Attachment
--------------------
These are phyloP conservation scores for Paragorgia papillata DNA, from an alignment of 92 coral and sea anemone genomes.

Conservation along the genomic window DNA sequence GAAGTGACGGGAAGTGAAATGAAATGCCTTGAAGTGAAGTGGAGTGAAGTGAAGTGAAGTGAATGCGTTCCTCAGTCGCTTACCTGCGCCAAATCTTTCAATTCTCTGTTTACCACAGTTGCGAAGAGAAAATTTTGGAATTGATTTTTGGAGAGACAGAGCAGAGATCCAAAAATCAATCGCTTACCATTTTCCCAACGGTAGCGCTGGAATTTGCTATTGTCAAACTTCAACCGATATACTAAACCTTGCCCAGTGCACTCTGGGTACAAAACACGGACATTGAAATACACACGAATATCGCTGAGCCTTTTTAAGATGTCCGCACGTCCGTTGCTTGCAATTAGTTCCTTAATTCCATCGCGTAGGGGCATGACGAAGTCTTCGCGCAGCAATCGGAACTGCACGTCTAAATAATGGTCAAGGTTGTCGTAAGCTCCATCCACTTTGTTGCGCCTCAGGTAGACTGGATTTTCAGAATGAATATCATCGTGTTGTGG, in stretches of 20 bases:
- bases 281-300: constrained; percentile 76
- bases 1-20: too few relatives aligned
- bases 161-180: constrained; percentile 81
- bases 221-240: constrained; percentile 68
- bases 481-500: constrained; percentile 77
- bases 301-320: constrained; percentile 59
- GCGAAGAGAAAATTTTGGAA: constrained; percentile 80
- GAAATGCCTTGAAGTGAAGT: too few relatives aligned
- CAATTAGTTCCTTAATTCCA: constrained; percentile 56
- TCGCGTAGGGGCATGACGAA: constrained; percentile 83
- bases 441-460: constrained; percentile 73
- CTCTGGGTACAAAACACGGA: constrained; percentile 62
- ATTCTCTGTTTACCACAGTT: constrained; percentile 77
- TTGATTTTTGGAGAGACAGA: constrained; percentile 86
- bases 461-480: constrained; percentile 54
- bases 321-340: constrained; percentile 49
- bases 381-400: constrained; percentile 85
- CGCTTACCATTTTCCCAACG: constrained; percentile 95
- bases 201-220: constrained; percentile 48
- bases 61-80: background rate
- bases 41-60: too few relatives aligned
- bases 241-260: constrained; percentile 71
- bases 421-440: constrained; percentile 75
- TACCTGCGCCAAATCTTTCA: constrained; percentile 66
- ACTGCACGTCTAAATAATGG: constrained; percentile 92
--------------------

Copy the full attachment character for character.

These are phyloP conservation scores for Paragorgia papillata DNA, from an alignment of 92 coral and sea anemone genomes.

Conservation along the genomic window DNA sequence GAAGTGACGGGAAGTGAAATGAAATGCCTTGAAGTGAAGTGGAGTGAAGTGAAGTGAAGTGAATGCGTTCCTCAGTCGCTTACCTGCGCCAAATCTTTCAATTCTCTGTTTACCACAGTTGCGAAGAGAAAATTTTGGAATTGATTTTTGGAGAGACAGAGCAGAGATCCAAAAATCAATCGCTTACCATTTTCCCAACGGTAGCGCTGGAATTTGCTATTGTCAAACTTCAACCGATATACTAAACCTTGCCCAGTGCACTCTGGGTACAAAACACGGACATTGAAATACACACGAATATCGCTGAGCCTTTTTAAGATGTCCGCACGTCCGTTGCTTGCAATTAGTTCCTTAATTCCATCGCGTAGGGGCATGACGAAGTCTTCGCGCAGCAATCGGAACTGCACGTCTAAATAATGGTCAAGGTTGTCGTAAGCTCCATCCACTTTGTTGCGCCTCAGGTAGACTGGATTTTCAGAATGAATATCATCGTGTTGTGG, in stretches of 20 bases:
- bases 281-300: constrained; percentile 76
- bases 1-20: too few relatives aligned
- bases 161-180: constrained; percentile 81
- bases 221-240: constrained; percentile 68
- bases 481-500: constrained; percentile 77
- bases 301-320: constrained; percentile 59
- GCGAAGAGAAAATTTTGGAA: constrained; percentile 80
- GAAATGCCTTGAAGTGAAGT: too few relatives aligned
- CAATTAGTTCCTTAATTCCA: constrained; percentile 56
- TCGCGTAGGGGCATGACGAA: constrained; percentile 83
- bases 441-460: constrained; percentile 73
- CTCTGGGTACAAAACACGGA: constrained; percentile 62
- ATTCTCTGTTTACCACAGTT: constrained; percentile 77
- TTGATTTTTGGAGAGACAGA: constrained; percentile 86
- bases 461-480: constrained; percentile 54
- bases 321-340: constrained; percentile 49
- bases 381-400: constrained; percentile 85
- CGCTTACCATTTTCCCAACG: constrained; percentile 95
- bases 201-220: constrained; percentile 48
- bases 61-80: background rate
- bases 41-60: too few relatives aligned
- bases 241-260: constrained; percentile 71
- bases 421-440: constrained; percentile 75
- TACCTGCGCCAAATCTTTCA: constrained; percentile 66
- ACTGCACGTCTAAATAATGG: constrained; percentile 92